Tag Archives: Augmented reality

Augmented Reality could soon help surgeons ‘see’ through the skin

From Pokemon to saving lives: using augmented reality in the operating room could usher in a new age of surgery.

The surgeon’s vision — elements of the patient’s foot were digitized and then fed into a 3D model. Image credits: Philip Pratt et al. Eur Radiol Exp, 2018 / Microsoft HoloLens (c) Microsoft.

Augmented Reality, the technique popularized last year by Pokemon Go, overlays real-life elements with “augmented” bits — most often, computer-generated information. It’s a world where real life as we know it interacts with holograms.

Now, for the first time, doctors have used augmented reality as an aid for surgery. Specifically, they’ve used Microsoft HoloLens headsets to overlay CT scans, indicating the position of bones and key blood vessels, over each of the patient’s legs. Basically, they were able to ‘see’ through the patient’s skin.

The technology helped with a very delicate procedure: the reconnecting of blood vessels, an essential part of reconstructive surgery.

“We are one of the first groups in the world to use the HoloLens successfully in the operating theatre,” said Dr. Philip Pratt, a Research Fellow in the Department of Surgery & Cancer and lead author of the study, published in European Radiology Experimental.

“Through this initial series of patient cases we have shown that the technology is practical, and that it can provide a benefit to the surgical team. With the HoloLens, you look at the leg and essentially see inside of it. You see the bones, the course of the blood vessels, and can identify exactly where the targets are located.”

So far, the technology has only been used in reconstructive limb surgery, but there’s no reason why it couldn’t be adapted to other types of surgery. Image credits: Philip Pratt et al. Eur Radiol Exp, 2018 / Microsoft HoloLens (c) Microsoft.

Doctors carried out five surgeries using the technology. Prior to the surgery, CT scans mapped the structure of the limb. The elements revealed by the CT scan were then split into bone, muscle, fatty tissue and blood vessels by Dr. Dimitri Amiras, a consultant radiologist at Imperial College Healthcare NHS Trust. Amiras used the data to develop a 3D model of the patients’ legs. The models were fed into the HoloLens, allowing surgeons to see them as they were carrying out the procedure. The surgeons also fine-tuned the model — with a simple hand gesture, they made sure that the model lined up with real life.

The procedure is time-consuming but in the future, algorithms could greatly simplify and reduce the work volume.

“The application of AR technology in the operating theatre has some really exciting possibilities,” said Jon Simmons, a plastic and reconstructive surgeon who led the team. “It could help to simplify and improve the accuracy of some elements of reconstructive procedures.

“While the technology can’t replace the skill and experience of the clinical team, it could potentially help to reduce the time a patient spends under anaesthetic and reduce the margin for error. We hope that it will allow us to provide more tailored surgical solutions for individual patients.”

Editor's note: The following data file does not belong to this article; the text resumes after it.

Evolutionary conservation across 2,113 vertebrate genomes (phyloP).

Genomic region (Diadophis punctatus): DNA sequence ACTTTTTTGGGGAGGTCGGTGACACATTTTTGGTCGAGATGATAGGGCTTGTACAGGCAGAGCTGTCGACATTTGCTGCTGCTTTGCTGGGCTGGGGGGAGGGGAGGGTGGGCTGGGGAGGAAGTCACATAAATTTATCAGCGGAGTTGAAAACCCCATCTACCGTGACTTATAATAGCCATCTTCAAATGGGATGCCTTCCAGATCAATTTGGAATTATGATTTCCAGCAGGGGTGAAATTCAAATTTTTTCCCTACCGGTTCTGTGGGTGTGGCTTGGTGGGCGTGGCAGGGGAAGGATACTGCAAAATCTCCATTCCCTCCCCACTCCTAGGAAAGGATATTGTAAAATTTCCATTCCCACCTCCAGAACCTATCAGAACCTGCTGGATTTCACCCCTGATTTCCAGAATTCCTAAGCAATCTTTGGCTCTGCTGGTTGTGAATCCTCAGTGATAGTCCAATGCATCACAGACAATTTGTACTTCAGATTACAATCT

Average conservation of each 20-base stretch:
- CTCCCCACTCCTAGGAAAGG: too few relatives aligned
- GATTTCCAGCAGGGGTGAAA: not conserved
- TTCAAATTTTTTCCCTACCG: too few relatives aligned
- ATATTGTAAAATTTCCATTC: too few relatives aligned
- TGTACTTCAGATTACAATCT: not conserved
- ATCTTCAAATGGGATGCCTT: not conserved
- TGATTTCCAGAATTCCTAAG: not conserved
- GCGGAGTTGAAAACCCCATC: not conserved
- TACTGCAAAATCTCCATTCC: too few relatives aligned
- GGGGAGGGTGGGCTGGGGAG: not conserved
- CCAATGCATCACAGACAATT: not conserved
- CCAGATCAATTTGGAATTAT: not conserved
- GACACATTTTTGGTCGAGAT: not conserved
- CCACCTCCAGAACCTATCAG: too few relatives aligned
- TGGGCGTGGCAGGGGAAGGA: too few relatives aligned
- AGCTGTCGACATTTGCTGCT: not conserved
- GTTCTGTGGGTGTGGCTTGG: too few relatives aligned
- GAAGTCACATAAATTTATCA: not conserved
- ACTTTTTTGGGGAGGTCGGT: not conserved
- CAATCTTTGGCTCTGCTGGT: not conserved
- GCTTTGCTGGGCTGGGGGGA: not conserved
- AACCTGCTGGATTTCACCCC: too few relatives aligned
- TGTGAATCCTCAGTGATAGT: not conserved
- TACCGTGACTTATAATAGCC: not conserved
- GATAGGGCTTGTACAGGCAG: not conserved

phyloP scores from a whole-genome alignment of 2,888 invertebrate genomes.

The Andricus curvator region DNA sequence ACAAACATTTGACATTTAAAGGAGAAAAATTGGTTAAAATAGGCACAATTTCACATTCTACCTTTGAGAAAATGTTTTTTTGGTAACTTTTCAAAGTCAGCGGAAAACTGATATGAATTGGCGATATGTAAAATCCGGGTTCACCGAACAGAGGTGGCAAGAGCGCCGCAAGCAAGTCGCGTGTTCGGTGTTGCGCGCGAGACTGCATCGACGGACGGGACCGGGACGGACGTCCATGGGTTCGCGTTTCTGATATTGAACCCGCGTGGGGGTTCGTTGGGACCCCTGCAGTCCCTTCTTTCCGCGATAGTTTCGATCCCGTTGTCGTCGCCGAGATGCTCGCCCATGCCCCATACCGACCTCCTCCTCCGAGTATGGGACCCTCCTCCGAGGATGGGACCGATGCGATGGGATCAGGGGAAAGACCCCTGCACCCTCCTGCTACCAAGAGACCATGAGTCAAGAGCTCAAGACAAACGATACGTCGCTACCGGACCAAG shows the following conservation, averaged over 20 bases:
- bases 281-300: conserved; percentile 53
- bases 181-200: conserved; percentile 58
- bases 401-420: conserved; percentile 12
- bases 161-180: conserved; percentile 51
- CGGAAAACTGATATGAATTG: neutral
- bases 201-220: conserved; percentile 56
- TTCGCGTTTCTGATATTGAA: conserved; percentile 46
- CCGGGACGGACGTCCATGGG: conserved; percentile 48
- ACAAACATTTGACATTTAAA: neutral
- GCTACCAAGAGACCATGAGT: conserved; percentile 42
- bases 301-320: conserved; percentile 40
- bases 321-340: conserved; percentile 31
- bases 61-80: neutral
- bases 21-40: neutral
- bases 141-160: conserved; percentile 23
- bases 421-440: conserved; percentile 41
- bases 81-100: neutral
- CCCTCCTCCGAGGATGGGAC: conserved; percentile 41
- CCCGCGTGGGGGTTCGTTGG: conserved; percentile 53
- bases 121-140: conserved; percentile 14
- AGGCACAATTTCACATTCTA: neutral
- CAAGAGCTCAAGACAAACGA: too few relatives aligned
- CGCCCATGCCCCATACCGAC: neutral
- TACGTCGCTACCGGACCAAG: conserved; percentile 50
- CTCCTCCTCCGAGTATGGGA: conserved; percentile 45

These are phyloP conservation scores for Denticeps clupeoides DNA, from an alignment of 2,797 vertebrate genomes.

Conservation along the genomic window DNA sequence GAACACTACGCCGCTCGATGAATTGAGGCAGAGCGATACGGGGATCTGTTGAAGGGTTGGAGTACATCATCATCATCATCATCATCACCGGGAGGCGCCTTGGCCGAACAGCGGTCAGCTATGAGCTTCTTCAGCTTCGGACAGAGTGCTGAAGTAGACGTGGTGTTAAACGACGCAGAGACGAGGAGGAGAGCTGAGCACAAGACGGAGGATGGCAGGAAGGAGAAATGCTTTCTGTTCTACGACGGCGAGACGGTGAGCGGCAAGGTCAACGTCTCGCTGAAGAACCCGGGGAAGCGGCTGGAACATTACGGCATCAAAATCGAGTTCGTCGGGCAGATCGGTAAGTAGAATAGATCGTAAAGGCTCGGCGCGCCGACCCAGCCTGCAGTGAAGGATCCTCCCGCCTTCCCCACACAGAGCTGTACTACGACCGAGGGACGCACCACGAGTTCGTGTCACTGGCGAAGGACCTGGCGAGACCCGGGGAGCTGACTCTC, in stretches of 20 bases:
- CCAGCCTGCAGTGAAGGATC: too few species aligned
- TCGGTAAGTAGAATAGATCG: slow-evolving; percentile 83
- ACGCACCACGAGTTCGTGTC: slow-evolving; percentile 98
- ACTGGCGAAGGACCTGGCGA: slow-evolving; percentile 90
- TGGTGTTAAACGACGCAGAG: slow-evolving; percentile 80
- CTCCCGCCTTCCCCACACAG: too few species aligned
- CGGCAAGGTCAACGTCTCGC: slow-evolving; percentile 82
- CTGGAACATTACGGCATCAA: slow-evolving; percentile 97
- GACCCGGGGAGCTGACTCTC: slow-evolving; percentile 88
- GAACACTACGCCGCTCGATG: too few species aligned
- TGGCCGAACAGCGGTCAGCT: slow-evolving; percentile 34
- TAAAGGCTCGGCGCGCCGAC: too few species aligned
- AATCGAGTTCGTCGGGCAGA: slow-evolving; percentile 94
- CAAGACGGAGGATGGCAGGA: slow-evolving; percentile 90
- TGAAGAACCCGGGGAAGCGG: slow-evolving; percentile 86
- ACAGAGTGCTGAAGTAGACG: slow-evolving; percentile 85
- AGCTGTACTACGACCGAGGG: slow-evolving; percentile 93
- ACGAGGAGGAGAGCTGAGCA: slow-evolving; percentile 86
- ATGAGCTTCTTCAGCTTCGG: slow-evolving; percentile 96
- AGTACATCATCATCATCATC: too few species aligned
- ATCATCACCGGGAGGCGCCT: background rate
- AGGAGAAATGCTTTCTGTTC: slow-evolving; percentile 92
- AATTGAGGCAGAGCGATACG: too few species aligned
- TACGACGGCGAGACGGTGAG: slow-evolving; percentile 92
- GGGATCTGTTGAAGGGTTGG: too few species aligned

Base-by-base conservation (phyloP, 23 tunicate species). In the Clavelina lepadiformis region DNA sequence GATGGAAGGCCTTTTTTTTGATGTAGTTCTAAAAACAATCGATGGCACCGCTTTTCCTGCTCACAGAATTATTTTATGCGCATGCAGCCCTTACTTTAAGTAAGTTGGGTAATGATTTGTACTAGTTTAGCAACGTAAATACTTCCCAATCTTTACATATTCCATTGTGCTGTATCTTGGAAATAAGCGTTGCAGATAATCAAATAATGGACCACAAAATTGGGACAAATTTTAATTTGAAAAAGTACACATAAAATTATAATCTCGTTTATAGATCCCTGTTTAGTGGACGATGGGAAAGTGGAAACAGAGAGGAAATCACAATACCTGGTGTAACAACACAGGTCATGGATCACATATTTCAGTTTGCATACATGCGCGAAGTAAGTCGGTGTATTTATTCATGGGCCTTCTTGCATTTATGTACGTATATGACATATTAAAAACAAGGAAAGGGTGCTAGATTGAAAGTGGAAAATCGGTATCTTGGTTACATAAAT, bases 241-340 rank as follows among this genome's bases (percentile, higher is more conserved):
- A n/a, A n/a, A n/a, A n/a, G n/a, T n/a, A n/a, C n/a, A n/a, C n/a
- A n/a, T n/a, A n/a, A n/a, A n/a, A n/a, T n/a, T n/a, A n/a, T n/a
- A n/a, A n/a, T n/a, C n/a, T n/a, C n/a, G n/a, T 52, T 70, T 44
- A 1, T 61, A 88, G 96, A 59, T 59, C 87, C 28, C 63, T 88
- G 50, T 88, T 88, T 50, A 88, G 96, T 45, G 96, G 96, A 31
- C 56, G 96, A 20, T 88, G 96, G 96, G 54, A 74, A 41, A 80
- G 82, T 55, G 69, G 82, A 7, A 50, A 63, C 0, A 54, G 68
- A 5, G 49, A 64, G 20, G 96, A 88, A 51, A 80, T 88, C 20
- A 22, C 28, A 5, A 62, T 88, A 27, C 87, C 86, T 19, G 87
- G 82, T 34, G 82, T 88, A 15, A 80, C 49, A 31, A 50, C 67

Right now, the technique has only been used for lower limb reconstructive surgery, but the proof of concept is there. This study shows that the technology is practical, accurate, and safe to use. There’s no reason why a similar approach couldn’t be used in different types of surgery.

Augmented reality does nothing to replace the skill and experience of the operating team, but it does complement and amplify it, significantly reducing the margin for error.

The paper ‘Through the HoloLens looking glass: augmented reality for extremity reconstruction surgery using 3D vascular models with perforating vessels’ by Philip Pratt et al. is published in the journal European Radiology Experimental.

virtual reality oculus rift

The Difference between Virtual and Augmented Reality

Virtual and augmented reality seem to be on everybody’s lips nowadays, both promising to revamp the tech scene and change the way consumers interact in the digital space. Despite the hype and media attention, the two often get confused as some people use the terms interchangeably. While there are many similarities between virtual reality (VR) and augmented reality (AR), the two are definitely distinguishable. Let’s dive into these differences.

What’s Virtual Reality?

virtual reality oculus rift

Credit: Silicon Beat

Virtual reality is a computer simulated reality in which a user can interact with replicated real or imaginary environments. The experience is totally immersive by means of visual, auditive and haptic (touch) stimulation so the constructed reality is almost indistinguishable from the real deal. You’re completely inside it.

Marked by clunky beginnings, the idea of an alternate simulated reality took off in the late ’80s and early ’90s, a time when personal computer development exploded and a lot of people became excited about what technology had to offer. These attempts, like the disastrous Nintendo Virtual Boy which shut down after only one year, were marked by failure after failure, so everyone seemed to lose faith in VR.